Doctoral dissertation project of Anouk Everts
Moulding Love: A Study of Changing Perceptions of Sexuality and the Body in Hellenistic Egypt and the Mediterranean through Female Egyptianising Terracotta Figurines (working title)
Sexuality and gender have long been contended topics within archaeological research, and although we have gotten better at researching them, much of this research remains rooted in old theories and biases. While in the (European) recent past this binary is often seen as the norm, this does not have to have been the case in many other (past) cultures, of which more and more evidence has been found over the years. In recent years, much progress has been made by various authors to extend our understanding of sexuality and gender in the past, a context into which this research fits. However, this is often only applied to certain periods of time, and remains somewhat of a fringe topic within archaeological research.
This project aims to further incorporate research into sexuality in an archaeological context. It specifically explores sexuality and gender identity in Hellenistic Egypt and the Mediterranean, and looks into how these cultures influenced one another during the Hellenistic period. Here, two themes in current archaeological debate are combined: culture contact (or globalisation) and sexuality. Departing from a set of female terracotta figurines, I will draw on current debates of visual display, culture contact and agency to explain why a new iconographic repertoire emerged in the Hellenistic Mediterranean and specifically Egypt that opened the door to different forms of display.
The project combines the detailed analysis of the iconography and archaeological context of the figurines with theoretically informed approaches to the body and sexuality. My research focusses on a set of approximately 150 female figurines from (predominately) the archaeological sites Naukratis and Delos. Due to the international and cosmopolitan character of these two sites they provide an interesting context for questions of cultural interaction. Figurines from various other sites will also be analysed in order to make broader comparisons. The figurines can broadly be divided into three types, Isis-Aphrodite anasyr(o)mene, Oriental Aphrodite, and Baubo. All of these figurines display aspects which can be considered sexual in nature or at least interesting by way of looking at sexuality and its display. Isis-Aphrodite anasyr(o)mene displays Isis lifting up her skirts and exposing her vulva to the audience, Oriental Aphrodite is a naked Isis-type figurine and Baubo (also simply called ‘pregnant squatting female figurine’) is a generally naked figure of a woman with her legs spread in a squatting position.
Whereas the focus of gender research in Egyptology is on the Pharaonic period, this project develops existing models in the context of Hellenistic Egypt, analysing mechanisms of appropriation, negotiation and exchange in a multicultural world. While there has been an ongoing discussion in the academic community regarding the changes that took place in the Mediterranean in this period, this has not been done in the context of sexuality. Moreover, I will add to the discussion of how to deal with sexuality and the body in an archaeological context. By placing the figurines as a central part of my analysis, I aim to compare modern and ancient ideas of sexuality.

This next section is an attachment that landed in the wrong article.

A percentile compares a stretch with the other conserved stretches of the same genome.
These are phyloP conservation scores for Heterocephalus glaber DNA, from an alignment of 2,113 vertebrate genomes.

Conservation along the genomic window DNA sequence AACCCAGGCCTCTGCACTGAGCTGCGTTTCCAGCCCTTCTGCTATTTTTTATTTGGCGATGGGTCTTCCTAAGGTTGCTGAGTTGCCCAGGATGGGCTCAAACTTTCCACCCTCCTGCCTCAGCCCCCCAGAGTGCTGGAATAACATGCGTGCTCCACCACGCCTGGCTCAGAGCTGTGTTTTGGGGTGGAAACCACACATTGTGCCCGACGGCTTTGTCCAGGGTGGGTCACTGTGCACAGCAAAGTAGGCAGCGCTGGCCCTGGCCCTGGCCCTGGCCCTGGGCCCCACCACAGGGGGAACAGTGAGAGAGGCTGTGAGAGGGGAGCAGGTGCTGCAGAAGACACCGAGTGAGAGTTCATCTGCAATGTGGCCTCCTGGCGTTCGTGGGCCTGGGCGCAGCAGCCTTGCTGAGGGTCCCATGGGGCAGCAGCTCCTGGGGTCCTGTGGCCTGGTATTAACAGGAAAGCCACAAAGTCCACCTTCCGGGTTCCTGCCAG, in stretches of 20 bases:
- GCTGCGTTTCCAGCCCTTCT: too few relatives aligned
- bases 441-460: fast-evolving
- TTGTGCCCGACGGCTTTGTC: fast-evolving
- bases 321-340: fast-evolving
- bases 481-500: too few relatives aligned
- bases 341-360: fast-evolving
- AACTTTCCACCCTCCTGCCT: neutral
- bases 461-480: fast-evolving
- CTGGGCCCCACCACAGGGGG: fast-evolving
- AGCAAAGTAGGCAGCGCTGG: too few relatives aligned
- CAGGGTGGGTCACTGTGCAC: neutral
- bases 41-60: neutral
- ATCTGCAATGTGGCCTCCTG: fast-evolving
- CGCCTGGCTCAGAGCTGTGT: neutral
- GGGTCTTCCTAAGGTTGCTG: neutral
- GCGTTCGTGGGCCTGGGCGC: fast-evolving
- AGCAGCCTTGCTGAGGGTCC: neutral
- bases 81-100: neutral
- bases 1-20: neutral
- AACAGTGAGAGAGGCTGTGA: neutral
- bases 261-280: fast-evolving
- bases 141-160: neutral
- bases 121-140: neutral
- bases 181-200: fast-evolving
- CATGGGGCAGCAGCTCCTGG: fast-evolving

Anouk Everts began her studies at Leiden University, where she graduated from her BA Archaeology (honours) in 2013, with a dissertation on gender and sexuality in the Umayyad period. After completing her BA, she was accepted into the Research Master programme for Near Eastern and Mediterranean Archaeology at Leiden University, from which she graduated in 2016. During her Research Master, she received an Erasmus grant to spend one semester at University College London. Here, she studied Egyptian archaeology and volunteered for the Egypt Exploration Society, focussing more closely on a topic that had been close to her heart since before the beginning of her studies.
During her studies, she held multiple teaching jobs, both as a TA at Leiden University and independently at various high schools and primary schools, teaching subjects such as English, History and Archaeology to children of various ages. In 2017, she joined the Zawyet Sultan project, an archaeological fieldwork project under the leadership of Prof. Dr. R. Bussmann (Cologne), G. Miniaci (Pisa) and A. el-Bakry (Minya).
In April 2018, she started her research at the a.r.t.e.s. graduate school as an MSCA fellow in the EUmanities programme. Her research interests are Egyptology, gender and sexuality in archaeology, archaeology and education, cultural interaction, Hellenistic Egypt, and social archaeology.
Cover photo: A Terracotta figurine of Isis-Aphrodite anasyr(o)mene (or Isis-Bubastis) from the Egyptian site Naukratis, where it was excavated by the Egypt Exploration Fund in 1888. The goddess lifts her skirt to expose her pubic area, while the back of her garment falls down behind and besides her legs. The figurine is dated to the 3rd-2nd century BC, and was made in the Nile Delta. (© The Trustees of the British Museum) // Portrait photo: Patric Fouad
a.r.t.e.s. EUmanities has received funding from the European Union's Horizon 2020 research and innovation programme under the Marie Skłodowska-Curie grant agreement No 713600.
Call: H2020-MSCA-COFUND-2015 | Proposal: 713600 – artes EUmanities